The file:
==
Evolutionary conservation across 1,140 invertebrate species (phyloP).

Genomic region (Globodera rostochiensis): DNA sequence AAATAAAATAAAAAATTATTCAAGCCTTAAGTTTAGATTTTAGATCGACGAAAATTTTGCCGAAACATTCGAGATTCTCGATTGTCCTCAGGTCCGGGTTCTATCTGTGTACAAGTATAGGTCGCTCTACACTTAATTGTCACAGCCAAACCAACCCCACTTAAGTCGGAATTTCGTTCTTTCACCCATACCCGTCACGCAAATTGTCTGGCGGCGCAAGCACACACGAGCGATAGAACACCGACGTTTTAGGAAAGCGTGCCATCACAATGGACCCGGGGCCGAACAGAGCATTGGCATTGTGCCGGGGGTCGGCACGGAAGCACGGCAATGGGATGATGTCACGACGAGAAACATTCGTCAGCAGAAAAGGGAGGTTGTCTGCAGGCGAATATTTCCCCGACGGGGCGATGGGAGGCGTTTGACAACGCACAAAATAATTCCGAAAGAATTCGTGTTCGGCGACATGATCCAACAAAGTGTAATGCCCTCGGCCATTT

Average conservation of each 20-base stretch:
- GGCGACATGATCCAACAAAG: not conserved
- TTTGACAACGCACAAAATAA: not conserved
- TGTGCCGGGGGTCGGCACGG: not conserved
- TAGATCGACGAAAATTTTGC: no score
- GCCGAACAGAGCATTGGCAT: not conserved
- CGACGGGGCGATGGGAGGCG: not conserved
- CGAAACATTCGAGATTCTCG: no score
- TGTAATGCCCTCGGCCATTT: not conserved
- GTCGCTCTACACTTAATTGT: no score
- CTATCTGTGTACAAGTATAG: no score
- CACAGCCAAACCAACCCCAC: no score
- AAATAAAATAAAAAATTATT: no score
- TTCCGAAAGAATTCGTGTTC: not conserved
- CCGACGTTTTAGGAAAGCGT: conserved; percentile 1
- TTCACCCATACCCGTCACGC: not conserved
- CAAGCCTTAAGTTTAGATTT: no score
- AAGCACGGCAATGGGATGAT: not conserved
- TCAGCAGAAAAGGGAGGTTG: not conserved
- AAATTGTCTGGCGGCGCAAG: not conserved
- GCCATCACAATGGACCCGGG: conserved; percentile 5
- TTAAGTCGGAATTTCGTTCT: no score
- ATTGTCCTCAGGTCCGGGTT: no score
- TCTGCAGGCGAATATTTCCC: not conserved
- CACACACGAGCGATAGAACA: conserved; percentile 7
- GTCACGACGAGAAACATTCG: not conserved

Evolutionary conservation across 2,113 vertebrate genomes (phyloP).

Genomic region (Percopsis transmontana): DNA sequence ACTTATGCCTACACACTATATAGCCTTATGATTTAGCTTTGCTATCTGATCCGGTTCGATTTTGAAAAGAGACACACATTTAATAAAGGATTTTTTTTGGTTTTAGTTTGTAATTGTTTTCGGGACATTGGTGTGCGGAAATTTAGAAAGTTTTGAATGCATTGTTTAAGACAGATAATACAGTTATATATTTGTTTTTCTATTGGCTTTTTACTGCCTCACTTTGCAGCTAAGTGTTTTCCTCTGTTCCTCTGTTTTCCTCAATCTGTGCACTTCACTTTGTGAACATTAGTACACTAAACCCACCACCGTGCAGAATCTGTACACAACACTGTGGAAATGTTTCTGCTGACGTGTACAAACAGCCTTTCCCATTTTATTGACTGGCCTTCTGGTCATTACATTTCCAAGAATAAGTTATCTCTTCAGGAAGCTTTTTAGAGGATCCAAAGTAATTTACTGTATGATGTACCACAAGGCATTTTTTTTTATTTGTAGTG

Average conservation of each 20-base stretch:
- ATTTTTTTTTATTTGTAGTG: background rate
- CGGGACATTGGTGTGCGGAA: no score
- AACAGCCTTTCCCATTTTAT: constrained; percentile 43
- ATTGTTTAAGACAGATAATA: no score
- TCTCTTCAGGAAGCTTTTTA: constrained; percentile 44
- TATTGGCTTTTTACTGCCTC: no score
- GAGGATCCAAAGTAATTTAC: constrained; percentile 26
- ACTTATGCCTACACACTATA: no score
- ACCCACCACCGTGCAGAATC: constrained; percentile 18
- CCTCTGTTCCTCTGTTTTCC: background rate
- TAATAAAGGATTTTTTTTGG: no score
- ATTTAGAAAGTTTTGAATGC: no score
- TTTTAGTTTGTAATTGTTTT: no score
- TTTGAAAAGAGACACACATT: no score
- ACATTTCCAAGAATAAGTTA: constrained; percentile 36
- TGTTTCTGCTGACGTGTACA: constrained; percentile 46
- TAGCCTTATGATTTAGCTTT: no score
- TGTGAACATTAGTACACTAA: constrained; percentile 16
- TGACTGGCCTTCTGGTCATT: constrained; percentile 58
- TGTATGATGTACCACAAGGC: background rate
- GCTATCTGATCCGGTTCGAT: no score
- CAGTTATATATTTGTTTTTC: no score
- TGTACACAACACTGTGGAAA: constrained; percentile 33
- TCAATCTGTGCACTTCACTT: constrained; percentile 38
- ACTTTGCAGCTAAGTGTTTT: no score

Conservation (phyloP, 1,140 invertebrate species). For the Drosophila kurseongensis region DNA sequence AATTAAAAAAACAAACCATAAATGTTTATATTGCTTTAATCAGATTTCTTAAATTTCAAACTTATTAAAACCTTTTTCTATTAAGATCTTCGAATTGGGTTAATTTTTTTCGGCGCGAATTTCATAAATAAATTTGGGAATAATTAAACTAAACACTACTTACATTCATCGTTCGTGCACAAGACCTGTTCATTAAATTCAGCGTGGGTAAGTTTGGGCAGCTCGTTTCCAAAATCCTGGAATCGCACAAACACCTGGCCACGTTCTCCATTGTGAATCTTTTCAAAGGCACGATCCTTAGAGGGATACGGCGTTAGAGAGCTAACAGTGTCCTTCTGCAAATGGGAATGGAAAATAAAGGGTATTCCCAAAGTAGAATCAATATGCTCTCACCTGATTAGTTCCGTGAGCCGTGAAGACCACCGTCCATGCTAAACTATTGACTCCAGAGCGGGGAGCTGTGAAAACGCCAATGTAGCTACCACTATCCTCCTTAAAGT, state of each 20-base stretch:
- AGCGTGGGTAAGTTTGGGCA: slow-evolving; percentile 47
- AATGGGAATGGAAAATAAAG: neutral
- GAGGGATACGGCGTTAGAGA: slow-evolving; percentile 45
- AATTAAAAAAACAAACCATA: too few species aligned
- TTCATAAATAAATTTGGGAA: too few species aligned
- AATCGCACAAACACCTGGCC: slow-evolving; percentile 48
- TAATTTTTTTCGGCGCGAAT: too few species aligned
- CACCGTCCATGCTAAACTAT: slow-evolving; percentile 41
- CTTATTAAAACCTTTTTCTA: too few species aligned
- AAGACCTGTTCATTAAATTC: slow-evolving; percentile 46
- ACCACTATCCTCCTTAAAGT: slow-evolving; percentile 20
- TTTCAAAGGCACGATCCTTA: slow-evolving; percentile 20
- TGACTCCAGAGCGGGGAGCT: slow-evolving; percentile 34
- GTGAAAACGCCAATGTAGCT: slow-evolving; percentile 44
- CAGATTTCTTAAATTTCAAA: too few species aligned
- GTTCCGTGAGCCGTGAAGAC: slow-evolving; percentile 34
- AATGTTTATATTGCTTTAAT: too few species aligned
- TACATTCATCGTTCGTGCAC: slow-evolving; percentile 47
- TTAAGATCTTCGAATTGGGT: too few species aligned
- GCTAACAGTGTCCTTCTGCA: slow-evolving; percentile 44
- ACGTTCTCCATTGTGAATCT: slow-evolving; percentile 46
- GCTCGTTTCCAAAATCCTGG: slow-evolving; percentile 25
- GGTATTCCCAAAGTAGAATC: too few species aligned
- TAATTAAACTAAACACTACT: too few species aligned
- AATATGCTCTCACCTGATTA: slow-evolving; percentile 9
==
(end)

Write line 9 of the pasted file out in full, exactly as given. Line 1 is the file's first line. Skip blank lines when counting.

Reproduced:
- CGACGGGGCGATGGGAGGCG: not conserved